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Reply with quote  #10 

Welcome TPA Professionals

 

http://www.tinnituspractitioners.com/p_educational_opportunities.html

 

 

Love, Mirjam


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Mirjam Vonk
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aQuieterBreeze

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Reply with quote  #11 
It would be helpful if there was a way to raise awareness for the general public - so others could avoid getting these challenges, where avoidable - such as from Loud sound, in the first place.....
An organization or organizations i think would possibly  be helpful, may be veterans organizations -
as i would imagine that both hyperacusis, and tinnitus may be fairly prevalent in their "community" of members...
I also think the ATA could be helpful. In part because i have read that a certain percentage of people with tinnitus have some degree of hyperacusis. And i don't know if they have published any articles about it or not......I think it could be helpful for people with tinnitus to know about though,
because IF they do have some degree of hyperacusis, they may be able to learn what they can do to raise their tolerances and prevent it from getting worse.
I was a bit shocked to see someone who recently started posting,
who said he ha gotten ATA newsletter for many years -
mention the following, in another thread-
Mark mentioned-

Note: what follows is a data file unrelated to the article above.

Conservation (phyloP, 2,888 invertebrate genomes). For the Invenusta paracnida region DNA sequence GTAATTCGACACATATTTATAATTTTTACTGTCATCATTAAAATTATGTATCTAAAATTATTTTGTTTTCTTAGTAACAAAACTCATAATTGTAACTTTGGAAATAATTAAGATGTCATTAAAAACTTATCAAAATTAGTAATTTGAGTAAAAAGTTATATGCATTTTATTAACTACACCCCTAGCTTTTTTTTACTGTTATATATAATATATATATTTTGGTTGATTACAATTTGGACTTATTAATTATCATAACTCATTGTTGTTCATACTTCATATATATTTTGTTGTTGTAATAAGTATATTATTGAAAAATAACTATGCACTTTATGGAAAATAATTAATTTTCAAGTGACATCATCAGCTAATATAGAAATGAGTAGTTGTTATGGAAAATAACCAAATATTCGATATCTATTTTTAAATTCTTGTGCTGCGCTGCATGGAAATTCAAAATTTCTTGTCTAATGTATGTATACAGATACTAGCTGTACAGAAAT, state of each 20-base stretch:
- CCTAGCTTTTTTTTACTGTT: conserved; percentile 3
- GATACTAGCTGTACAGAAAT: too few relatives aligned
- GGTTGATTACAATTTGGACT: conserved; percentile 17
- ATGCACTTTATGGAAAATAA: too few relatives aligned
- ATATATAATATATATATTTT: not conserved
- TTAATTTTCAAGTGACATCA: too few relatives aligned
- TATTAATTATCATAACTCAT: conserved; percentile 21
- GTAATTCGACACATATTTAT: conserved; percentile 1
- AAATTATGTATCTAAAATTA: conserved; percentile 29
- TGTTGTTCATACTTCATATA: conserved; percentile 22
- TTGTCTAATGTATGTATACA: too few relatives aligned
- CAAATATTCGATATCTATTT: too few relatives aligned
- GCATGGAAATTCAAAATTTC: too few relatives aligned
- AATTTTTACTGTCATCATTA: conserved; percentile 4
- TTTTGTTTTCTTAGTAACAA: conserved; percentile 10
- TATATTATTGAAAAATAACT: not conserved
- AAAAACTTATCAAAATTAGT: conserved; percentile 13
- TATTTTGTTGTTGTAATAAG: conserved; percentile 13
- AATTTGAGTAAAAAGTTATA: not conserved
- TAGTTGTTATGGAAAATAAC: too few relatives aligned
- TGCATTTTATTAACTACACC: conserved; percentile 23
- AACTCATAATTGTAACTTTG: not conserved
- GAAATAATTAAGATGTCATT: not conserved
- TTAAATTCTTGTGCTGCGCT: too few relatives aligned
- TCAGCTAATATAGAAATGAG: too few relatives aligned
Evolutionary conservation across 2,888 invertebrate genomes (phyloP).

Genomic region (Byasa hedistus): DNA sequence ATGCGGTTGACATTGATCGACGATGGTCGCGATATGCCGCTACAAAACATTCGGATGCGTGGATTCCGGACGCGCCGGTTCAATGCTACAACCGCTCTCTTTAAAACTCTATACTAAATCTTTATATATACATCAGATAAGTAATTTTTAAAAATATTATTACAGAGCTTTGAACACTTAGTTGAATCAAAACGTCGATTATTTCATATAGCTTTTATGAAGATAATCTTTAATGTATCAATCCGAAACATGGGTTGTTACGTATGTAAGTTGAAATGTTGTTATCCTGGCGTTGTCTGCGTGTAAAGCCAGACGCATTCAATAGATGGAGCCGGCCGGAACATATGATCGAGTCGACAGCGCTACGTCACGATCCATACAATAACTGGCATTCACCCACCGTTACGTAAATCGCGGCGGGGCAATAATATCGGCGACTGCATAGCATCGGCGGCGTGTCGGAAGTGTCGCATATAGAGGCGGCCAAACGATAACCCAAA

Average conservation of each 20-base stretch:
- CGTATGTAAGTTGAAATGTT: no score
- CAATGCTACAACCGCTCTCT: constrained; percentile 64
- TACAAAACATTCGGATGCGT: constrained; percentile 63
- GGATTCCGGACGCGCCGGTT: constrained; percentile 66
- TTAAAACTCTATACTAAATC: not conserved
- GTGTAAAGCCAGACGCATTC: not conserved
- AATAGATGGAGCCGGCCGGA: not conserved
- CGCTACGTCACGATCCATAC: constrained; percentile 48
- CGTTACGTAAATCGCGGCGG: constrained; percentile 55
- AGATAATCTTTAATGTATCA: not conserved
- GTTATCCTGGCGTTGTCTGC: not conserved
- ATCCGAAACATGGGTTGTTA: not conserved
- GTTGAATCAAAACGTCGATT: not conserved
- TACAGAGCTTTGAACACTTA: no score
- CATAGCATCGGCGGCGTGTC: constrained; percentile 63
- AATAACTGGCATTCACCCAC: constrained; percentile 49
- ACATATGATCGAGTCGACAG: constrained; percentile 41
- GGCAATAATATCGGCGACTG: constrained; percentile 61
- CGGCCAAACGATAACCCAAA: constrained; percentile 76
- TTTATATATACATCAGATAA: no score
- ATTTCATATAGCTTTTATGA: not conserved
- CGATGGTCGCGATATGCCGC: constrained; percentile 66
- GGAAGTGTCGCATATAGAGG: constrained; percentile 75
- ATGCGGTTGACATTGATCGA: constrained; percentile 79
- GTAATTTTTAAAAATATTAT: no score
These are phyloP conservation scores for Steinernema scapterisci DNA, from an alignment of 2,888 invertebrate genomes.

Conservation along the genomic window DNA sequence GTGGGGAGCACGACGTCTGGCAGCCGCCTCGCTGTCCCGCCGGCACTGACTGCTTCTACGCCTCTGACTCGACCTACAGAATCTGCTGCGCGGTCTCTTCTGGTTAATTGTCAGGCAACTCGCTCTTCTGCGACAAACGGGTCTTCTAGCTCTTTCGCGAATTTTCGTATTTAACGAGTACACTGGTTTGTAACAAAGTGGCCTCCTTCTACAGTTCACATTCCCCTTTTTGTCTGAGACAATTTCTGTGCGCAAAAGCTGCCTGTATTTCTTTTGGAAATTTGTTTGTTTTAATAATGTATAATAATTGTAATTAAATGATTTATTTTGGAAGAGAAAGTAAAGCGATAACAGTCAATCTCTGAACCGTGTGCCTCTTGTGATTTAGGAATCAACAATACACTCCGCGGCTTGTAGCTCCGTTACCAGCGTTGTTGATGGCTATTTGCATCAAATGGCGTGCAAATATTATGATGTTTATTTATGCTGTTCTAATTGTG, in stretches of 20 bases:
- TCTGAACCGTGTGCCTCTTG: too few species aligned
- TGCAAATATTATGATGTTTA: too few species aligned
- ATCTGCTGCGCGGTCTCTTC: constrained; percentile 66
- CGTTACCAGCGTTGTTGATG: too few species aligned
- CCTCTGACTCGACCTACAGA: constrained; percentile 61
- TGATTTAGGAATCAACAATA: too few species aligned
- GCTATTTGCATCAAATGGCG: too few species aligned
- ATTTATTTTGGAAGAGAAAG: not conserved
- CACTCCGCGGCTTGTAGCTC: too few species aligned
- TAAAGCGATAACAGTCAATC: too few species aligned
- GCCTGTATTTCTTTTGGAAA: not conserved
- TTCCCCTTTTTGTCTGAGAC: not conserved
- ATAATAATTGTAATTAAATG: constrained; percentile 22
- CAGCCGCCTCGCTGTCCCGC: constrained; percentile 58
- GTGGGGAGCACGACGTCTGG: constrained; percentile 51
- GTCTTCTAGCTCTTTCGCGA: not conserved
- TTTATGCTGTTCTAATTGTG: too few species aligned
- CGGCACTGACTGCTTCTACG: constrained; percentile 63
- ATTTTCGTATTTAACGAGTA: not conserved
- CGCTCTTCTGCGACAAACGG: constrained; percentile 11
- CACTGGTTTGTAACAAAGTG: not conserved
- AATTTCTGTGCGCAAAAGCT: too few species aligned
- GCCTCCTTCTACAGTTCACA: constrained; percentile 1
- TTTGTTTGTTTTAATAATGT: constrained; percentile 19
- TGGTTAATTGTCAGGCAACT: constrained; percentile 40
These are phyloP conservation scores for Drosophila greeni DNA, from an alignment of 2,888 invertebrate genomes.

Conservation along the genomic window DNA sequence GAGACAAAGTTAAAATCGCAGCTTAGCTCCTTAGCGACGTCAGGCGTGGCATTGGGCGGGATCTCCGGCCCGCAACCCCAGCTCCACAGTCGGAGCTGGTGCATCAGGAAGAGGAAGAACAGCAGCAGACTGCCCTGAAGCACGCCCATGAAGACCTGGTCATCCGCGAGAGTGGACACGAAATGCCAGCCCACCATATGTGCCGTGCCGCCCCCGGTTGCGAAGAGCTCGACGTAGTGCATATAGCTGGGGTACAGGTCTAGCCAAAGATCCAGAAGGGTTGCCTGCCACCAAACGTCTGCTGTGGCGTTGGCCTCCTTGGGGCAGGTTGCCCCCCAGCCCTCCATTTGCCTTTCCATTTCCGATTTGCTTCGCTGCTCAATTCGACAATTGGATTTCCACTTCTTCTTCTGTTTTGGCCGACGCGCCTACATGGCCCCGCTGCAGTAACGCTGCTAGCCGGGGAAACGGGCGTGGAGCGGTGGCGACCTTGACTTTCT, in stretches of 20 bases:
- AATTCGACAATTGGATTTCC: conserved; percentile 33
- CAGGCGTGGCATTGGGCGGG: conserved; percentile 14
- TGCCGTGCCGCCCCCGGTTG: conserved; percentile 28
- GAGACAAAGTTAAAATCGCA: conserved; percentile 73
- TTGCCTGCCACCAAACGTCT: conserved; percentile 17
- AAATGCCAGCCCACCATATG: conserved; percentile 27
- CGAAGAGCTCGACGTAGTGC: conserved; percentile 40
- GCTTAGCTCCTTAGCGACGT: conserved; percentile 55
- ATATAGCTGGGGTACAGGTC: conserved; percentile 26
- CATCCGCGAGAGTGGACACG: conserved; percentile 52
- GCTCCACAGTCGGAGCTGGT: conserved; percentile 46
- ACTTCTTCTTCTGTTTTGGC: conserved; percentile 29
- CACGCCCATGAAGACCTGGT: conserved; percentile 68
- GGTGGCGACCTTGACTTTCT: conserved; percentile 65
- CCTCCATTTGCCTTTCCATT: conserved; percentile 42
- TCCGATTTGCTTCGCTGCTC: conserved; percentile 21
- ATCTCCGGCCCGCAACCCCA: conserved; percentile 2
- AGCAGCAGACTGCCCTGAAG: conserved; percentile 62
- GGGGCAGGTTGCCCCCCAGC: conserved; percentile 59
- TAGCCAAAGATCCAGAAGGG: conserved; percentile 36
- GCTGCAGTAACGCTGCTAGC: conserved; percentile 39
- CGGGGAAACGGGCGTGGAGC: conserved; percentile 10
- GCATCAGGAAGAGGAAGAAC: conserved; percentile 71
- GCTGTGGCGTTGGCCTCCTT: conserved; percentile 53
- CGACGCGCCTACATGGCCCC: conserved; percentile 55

........had been receiving the ATA newsletter for 10-15 years at that point ......... I never heard the word "hyperacusis" until finding the network.

It seems a bit odd to me, because of how many with hyperacusis also have tinnitus, and because of reading that a certain percentage of people with t have some degree of hyperacusis, and I wonder how many do not even realize it?

DrNagler you mentioned-

As it turns out, this weekend I am attending a course in Mesa, Arizona that is sponsored by TPA.

Hope your trip went (or goes) wel!!

P.S. DrJ, if you are still on the board of the ATA, perhaps you could sugguest that the newsletter include some information about hyperacusis?
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DrJ

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Reply with quote  #12 
I Shall do so at the Board Meeting this coming Saturday.

DrJ

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Marsha Johnson
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Marilyn

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Reply with quote  #13 

ATA was very helpful to me.  Last November, I emailed asking for help to locate a doctor in my area who could treat me for hyperacusis.  Daniel from ATA contacted me and gave me names of doctors in my area who are ATA members, whom he thought I should call.  I found a wonderful doctor of audiology well trained in TRT, only 3 hours away.  

Afterward, I emailed Daniel to tell him my treatment was going well and I had found a doctor who was very good.  I wanted ATA to have her name readily available to any other hyperacusis sufferers in my area.